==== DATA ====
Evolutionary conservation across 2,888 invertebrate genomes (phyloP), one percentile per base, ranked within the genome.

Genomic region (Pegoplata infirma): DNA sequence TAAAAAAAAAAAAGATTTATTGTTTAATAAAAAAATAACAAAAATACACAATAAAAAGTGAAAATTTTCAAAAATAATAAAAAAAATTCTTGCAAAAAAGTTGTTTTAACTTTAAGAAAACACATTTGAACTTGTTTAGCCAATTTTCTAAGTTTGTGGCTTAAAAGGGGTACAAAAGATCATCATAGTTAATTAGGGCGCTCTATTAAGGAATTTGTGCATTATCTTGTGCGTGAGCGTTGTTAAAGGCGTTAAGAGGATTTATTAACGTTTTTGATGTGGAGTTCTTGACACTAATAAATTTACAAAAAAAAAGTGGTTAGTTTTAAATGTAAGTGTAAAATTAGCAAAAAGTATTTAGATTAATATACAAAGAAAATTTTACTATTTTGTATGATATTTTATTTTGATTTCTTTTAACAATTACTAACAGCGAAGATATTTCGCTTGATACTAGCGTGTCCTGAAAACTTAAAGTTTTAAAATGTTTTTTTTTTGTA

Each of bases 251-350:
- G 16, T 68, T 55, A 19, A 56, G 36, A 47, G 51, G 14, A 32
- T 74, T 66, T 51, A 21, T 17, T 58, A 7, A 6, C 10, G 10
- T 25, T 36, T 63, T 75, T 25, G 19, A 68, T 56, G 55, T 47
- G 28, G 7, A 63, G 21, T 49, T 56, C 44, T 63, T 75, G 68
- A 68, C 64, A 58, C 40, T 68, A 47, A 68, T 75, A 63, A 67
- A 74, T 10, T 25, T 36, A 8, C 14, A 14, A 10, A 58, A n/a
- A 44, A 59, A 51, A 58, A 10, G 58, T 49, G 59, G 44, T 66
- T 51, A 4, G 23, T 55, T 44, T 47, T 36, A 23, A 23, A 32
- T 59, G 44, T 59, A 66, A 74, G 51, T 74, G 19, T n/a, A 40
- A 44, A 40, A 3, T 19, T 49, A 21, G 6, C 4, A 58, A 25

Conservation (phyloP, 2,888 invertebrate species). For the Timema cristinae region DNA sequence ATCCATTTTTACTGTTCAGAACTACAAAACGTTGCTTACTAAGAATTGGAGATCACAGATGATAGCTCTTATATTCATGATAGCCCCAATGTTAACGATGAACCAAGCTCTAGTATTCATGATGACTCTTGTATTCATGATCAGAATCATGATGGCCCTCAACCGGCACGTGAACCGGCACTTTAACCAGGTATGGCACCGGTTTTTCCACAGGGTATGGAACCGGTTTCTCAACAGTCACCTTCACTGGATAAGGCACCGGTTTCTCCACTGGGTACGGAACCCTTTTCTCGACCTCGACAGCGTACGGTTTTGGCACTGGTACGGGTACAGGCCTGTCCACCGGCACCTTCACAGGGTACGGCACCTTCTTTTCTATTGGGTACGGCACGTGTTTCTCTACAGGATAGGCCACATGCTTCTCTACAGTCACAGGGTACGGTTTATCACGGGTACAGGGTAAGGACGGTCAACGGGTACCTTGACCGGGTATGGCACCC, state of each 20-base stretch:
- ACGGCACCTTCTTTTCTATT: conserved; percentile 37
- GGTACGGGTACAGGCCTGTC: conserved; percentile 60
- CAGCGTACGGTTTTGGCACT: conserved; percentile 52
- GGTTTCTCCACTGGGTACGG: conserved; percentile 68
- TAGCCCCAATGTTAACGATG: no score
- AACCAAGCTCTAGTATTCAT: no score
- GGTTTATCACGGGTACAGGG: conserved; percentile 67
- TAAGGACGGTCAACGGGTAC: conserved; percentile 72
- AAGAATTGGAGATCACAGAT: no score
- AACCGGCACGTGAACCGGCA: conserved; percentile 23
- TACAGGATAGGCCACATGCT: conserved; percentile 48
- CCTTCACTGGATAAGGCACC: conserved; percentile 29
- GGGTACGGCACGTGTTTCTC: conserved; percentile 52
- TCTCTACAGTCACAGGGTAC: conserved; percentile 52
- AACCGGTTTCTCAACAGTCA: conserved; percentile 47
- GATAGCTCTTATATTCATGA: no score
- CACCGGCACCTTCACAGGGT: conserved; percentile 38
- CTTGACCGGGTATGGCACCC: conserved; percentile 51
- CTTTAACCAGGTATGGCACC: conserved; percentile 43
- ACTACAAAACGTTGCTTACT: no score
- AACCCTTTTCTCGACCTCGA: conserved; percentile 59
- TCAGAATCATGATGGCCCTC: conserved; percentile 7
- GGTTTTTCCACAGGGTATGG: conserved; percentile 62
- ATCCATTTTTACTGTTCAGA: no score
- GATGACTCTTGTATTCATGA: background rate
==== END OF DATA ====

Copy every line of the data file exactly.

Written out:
Evolutionary conservation across 2,888 invertebrate genomes (phyloP), one percentile per base, ranked within the genome.

Genomic region (Pegoplata infirma): DNA sequence TAAAAAAAAAAAAGATTTATTGTTTAATAAAAAAATAACAAAAATACACAATAAAAAGTGAAAATTTTCAAAAATAATAAAAAAAATTCTTGCAAAAAAGTTGTTTTAACTTTAAGAAAACACATTTGAACTTGTTTAGCCAATTTTCTAAGTTTGTGGCTTAAAAGGGGTACAAAAGATCATCATAGTTAATTAGGGCGCTCTATTAAGGAATTTGTGCATTATCTTGTGCGTGAGCGTTGTTAAAGGCGTTAAGAGGATTTATTAACGTTTTTGATGTGGAGTTCTTGACACTAATAAATTTACAAAAAAAAAGTGGTTAGTTTTAAATGTAAGTGTAAAATTAGCAAAAAGTATTTAGATTAATATACAAAGAAAATTTTACTATTTTGTATGATATTTTATTTTGATTTCTTTTAACAATTACTAACAGCGAAGATATTTCGCTTGATACTAGCGTGTCCTGAAAACTTAAAGTTTTAAAATGTTTTTTTTTTGTA

Each of bases 251-350:
- G 16, T 68, T 55, A 19, A 56, G 36, A 47, G 51, G 14, A 32
- T 74, T 66, T 51, A 21, T 17, T 58, A 7, A 6, C 10, G 10
- T 25, T 36, T 63, T 75, T 25, G 19, A 68, T 56, G 55, T 47
- G 28, G 7, A 63, G 21, T 49, T 56, C 44, T 63, T 75, G 68
- A 68, C 64, A 58, C 40, T 68, A 47, A 68, T 75, A 63, A 67
- A 74, T 10, T 25, T 36, A 8, C 14, A 14, A 10, A 58, A n/a
- A 44, A 59, A 51, A 58, A 10, G 58, T 49, G 59, G 44, T 66
- T 51, A 4, G 23, T 55, T 44, T 47, T 36, A 23, A 23, A 32
- T 59, G 44, T 59, A 66, A 74, G 51, T 74, G 19, T n/a, A 40
- A 44, A 40, A 3, T 19, T 49, A 21, G 6, C 4, A 58, A 25

Conservation (phyloP, 2,888 invertebrate species). For the Timema cristinae region DNA sequence ATCCATTTTTACTGTTCAGAACTACAAAACGTTGCTTACTAAGAATTGGAGATCACAGATGATAGCTCTTATATTCATGATAGCCCCAATGTTAACGATGAACCAAGCTCTAGTATTCATGATGACTCTTGTATTCATGATCAGAATCATGATGGCCCTCAACCGGCACGTGAACCGGCACTTTAACCAGGTATGGCACCGGTTTTTCCACAGGGTATGGAACCGGTTTCTCAACAGTCACCTTCACTGGATAAGGCACCGGTTTCTCCACTGGGTACGGAACCCTTTTCTCGACCTCGACAGCGTACGGTTTTGGCACTGGTACGGGTACAGGCCTGTCCACCGGCACCTTCACAGGGTACGGCACCTTCTTTTCTATTGGGTACGGCACGTGTTTCTCTACAGGATAGGCCACATGCTTCTCTACAGTCACAGGGTACGGTTTATCACGGGTACAGGGTAAGGACGGTCAACGGGTACCTTGACCGGGTATGGCACCC, state of each 20-base stretch:
- ACGGCACCTTCTTTTCTATT: conserved; percentile 37
- GGTACGGGTACAGGCCTGTC: conserved; percentile 60
- CAGCGTACGGTTTTGGCACT: conserved; percentile 52
- GGTTTCTCCACTGGGTACGG: conserved; percentile 68
- TAGCCCCAATGTTAACGATG: no score
- AACCAAGCTCTAGTATTCAT: no score
- GGTTTATCACGGGTACAGGG: conserved; percentile 67
- TAAGGACGGTCAACGGGTAC: conserved; percentile 72
- AAGAATTGGAGATCACAGAT: no score
- AACCGGCACGTGAACCGGCA: conserved; percentile 23
- TACAGGATAGGCCACATGCT: conserved; percentile 48
- CCTTCACTGGATAAGGCACC: conserved; percentile 29
- GGGTACGGCACGTGTTTCTC: conserved; percentile 52
- TCTCTACAGTCACAGGGTAC: conserved; percentile 52
- AACCGGTTTCTCAACAGTCA: conserved; percentile 47
- GATAGCTCTTATATTCATGA: no score
- CACCGGCACCTTCACAGGGT: conserved; percentile 38
- CTTGACCGGGTATGGCACCC: conserved; percentile 51
- CTTTAACCAGGTATGGCACC: conserved; percentile 43
- ACTACAAAACGTTGCTTACT: no score
- AACCCTTTTCTCGACCTCGA: conserved; percentile 59
- TCAGAATCATGATGGCCCTC: conserved; percentile 7
- GGTTTTTCCACAGGGTATGG: conserved; percentile 62
- ATCCATTTTTACTGTTCAGA: no score
- GATGACTCTTGTATTCATGA: background rate